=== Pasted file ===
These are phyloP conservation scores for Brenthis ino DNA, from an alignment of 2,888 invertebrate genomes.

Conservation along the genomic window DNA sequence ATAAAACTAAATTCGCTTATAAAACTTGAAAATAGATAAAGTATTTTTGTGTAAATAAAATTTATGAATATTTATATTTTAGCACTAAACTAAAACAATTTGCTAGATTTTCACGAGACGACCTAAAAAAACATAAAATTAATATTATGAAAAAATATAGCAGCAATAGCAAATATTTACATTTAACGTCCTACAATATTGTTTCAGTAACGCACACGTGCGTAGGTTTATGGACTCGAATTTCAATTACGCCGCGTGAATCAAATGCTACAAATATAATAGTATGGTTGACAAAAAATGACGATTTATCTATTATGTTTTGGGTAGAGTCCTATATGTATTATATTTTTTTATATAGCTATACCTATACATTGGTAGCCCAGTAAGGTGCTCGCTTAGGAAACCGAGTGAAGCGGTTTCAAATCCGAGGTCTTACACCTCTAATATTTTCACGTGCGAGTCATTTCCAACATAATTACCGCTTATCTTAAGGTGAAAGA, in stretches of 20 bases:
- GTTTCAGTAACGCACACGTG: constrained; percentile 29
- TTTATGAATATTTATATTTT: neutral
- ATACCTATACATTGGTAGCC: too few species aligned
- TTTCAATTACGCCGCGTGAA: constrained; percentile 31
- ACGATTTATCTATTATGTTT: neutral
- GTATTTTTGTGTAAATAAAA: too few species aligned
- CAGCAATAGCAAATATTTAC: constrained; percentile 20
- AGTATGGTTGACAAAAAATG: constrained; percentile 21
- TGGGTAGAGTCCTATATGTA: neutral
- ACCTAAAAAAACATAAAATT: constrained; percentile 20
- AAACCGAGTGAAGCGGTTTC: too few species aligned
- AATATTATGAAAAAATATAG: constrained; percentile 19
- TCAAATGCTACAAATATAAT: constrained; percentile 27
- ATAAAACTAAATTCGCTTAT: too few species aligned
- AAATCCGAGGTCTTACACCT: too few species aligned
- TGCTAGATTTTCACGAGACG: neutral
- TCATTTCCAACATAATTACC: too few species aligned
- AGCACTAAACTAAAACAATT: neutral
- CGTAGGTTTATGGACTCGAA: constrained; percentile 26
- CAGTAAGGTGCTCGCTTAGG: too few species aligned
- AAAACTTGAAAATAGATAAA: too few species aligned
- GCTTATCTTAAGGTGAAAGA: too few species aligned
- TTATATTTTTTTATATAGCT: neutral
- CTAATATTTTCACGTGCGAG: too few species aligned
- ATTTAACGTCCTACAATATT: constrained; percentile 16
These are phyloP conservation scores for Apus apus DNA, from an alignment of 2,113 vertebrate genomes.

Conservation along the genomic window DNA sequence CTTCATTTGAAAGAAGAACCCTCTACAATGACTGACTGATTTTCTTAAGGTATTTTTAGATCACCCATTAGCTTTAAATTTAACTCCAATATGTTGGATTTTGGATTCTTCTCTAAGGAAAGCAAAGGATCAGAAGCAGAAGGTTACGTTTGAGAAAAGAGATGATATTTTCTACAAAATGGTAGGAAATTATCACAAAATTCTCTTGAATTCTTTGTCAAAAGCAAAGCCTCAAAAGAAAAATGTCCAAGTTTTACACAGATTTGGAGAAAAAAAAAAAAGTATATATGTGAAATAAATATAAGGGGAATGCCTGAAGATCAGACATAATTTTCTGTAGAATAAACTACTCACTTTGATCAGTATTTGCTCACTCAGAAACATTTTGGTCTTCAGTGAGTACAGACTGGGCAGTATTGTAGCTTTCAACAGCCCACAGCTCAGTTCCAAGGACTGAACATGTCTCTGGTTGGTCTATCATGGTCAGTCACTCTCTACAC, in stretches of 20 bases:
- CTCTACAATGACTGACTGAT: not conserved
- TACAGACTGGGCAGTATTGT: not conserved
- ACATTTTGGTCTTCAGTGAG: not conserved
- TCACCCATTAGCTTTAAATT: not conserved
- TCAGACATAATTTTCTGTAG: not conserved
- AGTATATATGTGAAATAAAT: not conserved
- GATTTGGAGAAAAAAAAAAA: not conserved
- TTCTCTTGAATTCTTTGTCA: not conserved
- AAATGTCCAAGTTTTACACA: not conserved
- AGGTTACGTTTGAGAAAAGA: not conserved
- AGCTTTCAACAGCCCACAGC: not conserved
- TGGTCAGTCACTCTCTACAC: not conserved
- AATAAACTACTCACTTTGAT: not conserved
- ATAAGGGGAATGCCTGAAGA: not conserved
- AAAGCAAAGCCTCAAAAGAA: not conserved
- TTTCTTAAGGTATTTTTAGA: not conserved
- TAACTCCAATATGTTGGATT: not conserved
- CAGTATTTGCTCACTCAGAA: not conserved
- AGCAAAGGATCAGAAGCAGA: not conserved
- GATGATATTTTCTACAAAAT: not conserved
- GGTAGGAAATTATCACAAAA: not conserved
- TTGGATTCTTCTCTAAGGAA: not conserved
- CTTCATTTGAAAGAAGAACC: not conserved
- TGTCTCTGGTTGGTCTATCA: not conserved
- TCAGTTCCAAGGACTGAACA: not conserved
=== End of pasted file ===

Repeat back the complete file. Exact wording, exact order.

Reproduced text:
These are phyloP conservation scores for Brenthis ino DNA, from an alignment of 2,888 invertebrate genomes.

Conservation along the genomic window DNA sequence ATAAAACTAAATTCGCTTATAAAACTTGAAAATAGATAAAGTATTTTTGTGTAAATAAAATTTATGAATATTTATATTTTAGCACTAAACTAAAACAATTTGCTAGATTTTCACGAGACGACCTAAAAAAACATAAAATTAATATTATGAAAAAATATAGCAGCAATAGCAAATATTTACATTTAACGTCCTACAATATTGTTTCAGTAACGCACACGTGCGTAGGTTTATGGACTCGAATTTCAATTACGCCGCGTGAATCAAATGCTACAAATATAATAGTATGGTTGACAAAAAATGACGATTTATCTATTATGTTTTGGGTAGAGTCCTATATGTATTATATTTTTTTATATAGCTATACCTATACATTGGTAGCCCAGTAAGGTGCTCGCTTAGGAAACCGAGTGAAGCGGTTTCAAATCCGAGGTCTTACACCTCTAATATTTTCACGTGCGAGTCATTTCCAACATAATTACCGCTTATCTTAAGGTGAAAGA, in stretches of 20 bases:
- GTTTCAGTAACGCACACGTG: constrained; percentile 29
- TTTATGAATATTTATATTTT: neutral
- ATACCTATACATTGGTAGCC: too few species aligned
- TTTCAATTACGCCGCGTGAA: constrained; percentile 31
- ACGATTTATCTATTATGTTT: neutral
- GTATTTTTGTGTAAATAAAA: too few species aligned
- CAGCAATAGCAAATATTTAC: constrained; percentile 20
- AGTATGGTTGACAAAAAATG: constrained; percentile 21
- TGGGTAGAGTCCTATATGTA: neutral
- ACCTAAAAAAACATAAAATT: constrained; percentile 20
- AAACCGAGTGAAGCGGTTTC: too few species aligned
- AATATTATGAAAAAATATAG: constrained; percentile 19
- TCAAATGCTACAAATATAAT: constrained; percentile 27
- ATAAAACTAAATTCGCTTAT: too few species aligned
- AAATCCGAGGTCTTACACCT: too few species aligned
- TGCTAGATTTTCACGAGACG: neutral
- TCATTTCCAACATAATTACC: too few species aligned
- AGCACTAAACTAAAACAATT: neutral
- CGTAGGTTTATGGACTCGAA: constrained; percentile 26
- CAGTAAGGTGCTCGCTTAGG: too few species aligned
- AAAACTTGAAAATAGATAAA: too few species aligned
- GCTTATCTTAAGGTGAAAGA: too few species aligned
- TTATATTTTTTTATATAGCT: neutral
- CTAATATTTTCACGTGCGAG: too few species aligned
- ATTTAACGTCCTACAATATT: constrained; percentile 16
These are phyloP conservation scores for Apus apus DNA, from an alignment of 2,113 vertebrate genomes.

Conservation along the genomic window DNA sequence CTTCATTTGAAAGAAGAACCCTCTACAATGACTGACTGATTTTCTTAAGGTATTTTTAGATCACCCATTAGCTTTAAATTTAACTCCAATATGTTGGATTTTGGATTCTTCTCTAAGGAAAGCAAAGGATCAGAAGCAGAAGGTTACGTTTGAGAAAAGAGATGATATTTTCTACAAAATGGTAGGAAATTATCACAAAATTCTCTTGAATTCTTTGTCAAAAGCAAAGCCTCAAAAGAAAAATGTCCAAGTTTTACACAGATTTGGAGAAAAAAAAAAAAGTATATATGTGAAATAAATATAAGGGGAATGCCTGAAGATCAGACATAATTTTCTGTAGAATAAACTACTCACTTTGATCAGTATTTGCTCACTCAGAAACATTTTGGTCTTCAGTGAGTACAGACTGGGCAGTATTGTAGCTTTCAACAGCCCACAGCTCAGTTCCAAGGACTGAACATGTCTCTGGTTGGTCTATCATGGTCAGTCACTCTCTACAC, in stretches of 20 bases:
- CTCTACAATGACTGACTGAT: not conserved
- TACAGACTGGGCAGTATTGT: not conserved
- ACATTTTGGTCTTCAGTGAG: not conserved
- TCACCCATTAGCTTTAAATT: not conserved
- TCAGACATAATTTTCTGTAG: not conserved
- AGTATATATGTGAAATAAAT: not conserved
- GATTTGGAGAAAAAAAAAAA: not conserved
- TTCTCTTGAATTCTTTGTCA: not conserved
- AAATGTCCAAGTTTTACACA: not conserved
- AGGTTACGTTTGAGAAAAGA: not conserved
- AGCTTTCAACAGCCCACAGC: not conserved
- TGGTCAGTCACTCTCTACAC: not conserved
- AATAAACTACTCACTTTGAT: not conserved
- ATAAGGGGAATGCCTGAAGA: not conserved
- AAAGCAAAGCCTCAAAAGAA: not conserved
- TTTCTTAAGGTATTTTTAGA: not conserved
- TAACTCCAATATGTTGGATT: not conserved
- CAGTATTTGCTCACTCAGAA: not conserved
- AGCAAAGGATCAGAAGCAGA: not conserved
- GATGATATTTTCTACAAAAT: not conserved
- GGTAGGAAATTATCACAAAA: not conserved
- TTGGATTCTTCTCTAAGGAA: not conserved
- CTTCATTTGAAAGAAGAACC: not conserved
- TGTCTCTGGTTGGTCTATCA: not conserved
- TCAGTTCCAAGGACTGAACA: not conserved